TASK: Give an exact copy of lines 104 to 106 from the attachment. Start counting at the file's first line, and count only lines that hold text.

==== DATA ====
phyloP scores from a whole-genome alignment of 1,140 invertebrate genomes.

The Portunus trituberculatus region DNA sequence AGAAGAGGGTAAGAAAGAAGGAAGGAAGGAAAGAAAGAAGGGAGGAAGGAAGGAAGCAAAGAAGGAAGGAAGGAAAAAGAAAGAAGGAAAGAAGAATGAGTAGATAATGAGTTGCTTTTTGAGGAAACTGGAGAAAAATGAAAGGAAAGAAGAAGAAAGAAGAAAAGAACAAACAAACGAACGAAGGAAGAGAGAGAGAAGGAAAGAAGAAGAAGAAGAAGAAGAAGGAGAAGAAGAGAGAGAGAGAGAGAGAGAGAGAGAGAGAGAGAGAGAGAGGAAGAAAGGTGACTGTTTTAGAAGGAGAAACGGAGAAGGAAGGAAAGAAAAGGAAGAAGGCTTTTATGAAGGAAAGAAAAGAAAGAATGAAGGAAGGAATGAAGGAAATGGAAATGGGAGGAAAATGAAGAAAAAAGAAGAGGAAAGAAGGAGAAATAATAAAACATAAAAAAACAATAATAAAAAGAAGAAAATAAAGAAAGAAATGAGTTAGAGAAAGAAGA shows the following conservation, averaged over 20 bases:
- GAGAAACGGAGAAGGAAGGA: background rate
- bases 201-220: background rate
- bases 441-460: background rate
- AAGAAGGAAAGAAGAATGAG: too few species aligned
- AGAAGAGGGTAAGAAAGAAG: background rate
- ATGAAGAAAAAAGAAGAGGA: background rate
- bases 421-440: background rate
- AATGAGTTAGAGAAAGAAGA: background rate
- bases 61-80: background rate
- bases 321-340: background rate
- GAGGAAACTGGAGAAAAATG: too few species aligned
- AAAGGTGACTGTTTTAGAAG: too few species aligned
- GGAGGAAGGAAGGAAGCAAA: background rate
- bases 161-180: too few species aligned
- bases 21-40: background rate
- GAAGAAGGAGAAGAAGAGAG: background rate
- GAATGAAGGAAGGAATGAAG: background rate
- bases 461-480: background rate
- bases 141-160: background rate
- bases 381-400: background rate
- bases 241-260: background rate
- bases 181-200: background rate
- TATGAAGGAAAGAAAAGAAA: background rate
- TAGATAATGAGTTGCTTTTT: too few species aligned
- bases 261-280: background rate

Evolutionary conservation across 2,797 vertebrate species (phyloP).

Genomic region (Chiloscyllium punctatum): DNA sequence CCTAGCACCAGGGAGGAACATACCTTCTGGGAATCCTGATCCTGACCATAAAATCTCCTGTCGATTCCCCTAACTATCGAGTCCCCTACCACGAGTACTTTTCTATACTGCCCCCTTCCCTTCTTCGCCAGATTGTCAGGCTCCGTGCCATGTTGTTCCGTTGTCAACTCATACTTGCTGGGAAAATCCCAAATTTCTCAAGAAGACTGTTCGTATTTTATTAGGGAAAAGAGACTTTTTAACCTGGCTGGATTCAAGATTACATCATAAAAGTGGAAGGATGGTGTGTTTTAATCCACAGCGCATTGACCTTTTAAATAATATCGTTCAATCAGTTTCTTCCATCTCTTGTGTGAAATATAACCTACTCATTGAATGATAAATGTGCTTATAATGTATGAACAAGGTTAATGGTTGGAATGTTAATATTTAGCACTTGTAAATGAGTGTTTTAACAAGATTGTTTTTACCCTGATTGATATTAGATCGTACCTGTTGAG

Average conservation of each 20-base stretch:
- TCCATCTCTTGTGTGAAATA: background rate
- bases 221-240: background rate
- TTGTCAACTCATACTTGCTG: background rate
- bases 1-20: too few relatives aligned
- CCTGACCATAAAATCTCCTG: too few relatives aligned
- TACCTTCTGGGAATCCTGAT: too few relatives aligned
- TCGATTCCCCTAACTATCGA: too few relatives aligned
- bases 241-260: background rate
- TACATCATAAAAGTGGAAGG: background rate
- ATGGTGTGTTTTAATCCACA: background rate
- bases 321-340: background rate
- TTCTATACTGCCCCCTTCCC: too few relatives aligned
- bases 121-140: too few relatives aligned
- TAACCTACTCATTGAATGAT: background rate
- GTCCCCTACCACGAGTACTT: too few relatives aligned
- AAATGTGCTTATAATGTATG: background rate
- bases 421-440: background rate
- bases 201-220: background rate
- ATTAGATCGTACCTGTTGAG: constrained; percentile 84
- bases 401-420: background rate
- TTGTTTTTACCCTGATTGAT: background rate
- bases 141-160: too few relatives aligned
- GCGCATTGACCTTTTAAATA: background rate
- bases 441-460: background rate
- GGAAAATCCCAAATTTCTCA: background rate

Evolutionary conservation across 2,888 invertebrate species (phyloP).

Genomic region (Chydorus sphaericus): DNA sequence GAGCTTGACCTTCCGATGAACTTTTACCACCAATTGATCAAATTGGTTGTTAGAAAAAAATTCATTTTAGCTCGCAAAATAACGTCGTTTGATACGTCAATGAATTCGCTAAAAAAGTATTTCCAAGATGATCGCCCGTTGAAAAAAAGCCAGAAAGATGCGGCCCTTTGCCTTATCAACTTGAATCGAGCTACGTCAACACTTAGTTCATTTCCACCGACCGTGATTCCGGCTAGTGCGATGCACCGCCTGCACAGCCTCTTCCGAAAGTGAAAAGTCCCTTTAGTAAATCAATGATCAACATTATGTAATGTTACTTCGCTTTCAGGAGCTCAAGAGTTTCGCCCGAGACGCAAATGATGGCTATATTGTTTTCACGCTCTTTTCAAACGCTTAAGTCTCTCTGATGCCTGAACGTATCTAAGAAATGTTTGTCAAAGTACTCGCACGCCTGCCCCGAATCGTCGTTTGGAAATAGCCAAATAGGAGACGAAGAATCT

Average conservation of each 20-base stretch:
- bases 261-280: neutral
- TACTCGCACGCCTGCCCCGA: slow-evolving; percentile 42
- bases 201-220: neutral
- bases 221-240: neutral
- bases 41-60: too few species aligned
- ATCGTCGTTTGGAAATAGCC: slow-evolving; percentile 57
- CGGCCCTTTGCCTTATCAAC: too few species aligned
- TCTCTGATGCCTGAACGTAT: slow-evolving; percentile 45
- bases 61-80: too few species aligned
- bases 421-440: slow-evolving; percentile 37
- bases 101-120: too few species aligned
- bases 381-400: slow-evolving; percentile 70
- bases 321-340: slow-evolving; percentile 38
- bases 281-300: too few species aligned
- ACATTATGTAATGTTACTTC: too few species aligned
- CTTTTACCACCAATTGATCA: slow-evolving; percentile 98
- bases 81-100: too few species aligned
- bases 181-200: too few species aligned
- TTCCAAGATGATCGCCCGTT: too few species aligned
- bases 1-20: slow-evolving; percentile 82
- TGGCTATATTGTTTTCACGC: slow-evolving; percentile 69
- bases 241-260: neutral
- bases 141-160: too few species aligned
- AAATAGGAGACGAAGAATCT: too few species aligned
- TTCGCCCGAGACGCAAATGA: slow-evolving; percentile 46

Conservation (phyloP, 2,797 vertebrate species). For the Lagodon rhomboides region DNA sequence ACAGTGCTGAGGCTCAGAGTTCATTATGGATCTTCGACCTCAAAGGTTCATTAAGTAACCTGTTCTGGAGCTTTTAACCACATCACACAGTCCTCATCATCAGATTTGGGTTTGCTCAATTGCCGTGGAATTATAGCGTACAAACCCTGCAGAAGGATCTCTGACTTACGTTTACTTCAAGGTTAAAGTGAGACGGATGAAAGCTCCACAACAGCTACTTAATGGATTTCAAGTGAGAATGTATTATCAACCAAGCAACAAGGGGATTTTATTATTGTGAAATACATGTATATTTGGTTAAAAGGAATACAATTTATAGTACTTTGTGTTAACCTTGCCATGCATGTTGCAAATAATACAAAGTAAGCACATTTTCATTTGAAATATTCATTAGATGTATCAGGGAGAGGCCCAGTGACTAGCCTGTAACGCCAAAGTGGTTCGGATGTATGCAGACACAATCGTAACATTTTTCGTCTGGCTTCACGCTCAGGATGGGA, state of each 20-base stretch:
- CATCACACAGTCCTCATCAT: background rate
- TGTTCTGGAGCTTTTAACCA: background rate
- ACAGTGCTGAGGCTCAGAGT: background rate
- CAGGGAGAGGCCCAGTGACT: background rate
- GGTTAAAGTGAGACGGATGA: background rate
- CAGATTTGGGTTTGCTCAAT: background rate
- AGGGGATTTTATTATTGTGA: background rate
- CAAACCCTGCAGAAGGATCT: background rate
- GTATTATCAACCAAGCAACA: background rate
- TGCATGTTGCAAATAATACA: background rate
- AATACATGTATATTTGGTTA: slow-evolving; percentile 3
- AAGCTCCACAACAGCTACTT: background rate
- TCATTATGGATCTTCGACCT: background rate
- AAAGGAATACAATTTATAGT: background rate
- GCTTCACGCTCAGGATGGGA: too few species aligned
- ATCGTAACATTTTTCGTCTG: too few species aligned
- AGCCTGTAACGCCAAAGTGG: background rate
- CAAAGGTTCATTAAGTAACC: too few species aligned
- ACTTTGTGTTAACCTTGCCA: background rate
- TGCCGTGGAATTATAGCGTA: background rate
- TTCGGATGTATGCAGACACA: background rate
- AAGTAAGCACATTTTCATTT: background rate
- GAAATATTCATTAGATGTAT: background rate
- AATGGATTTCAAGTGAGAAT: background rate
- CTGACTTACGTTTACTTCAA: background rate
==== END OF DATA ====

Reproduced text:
- TGCCGTGGAATTATAGCGTA: background rate
- TTCGGATGTATGCAGACACA: background rate
- AAGTAAGCACATTTTCATTT: background rate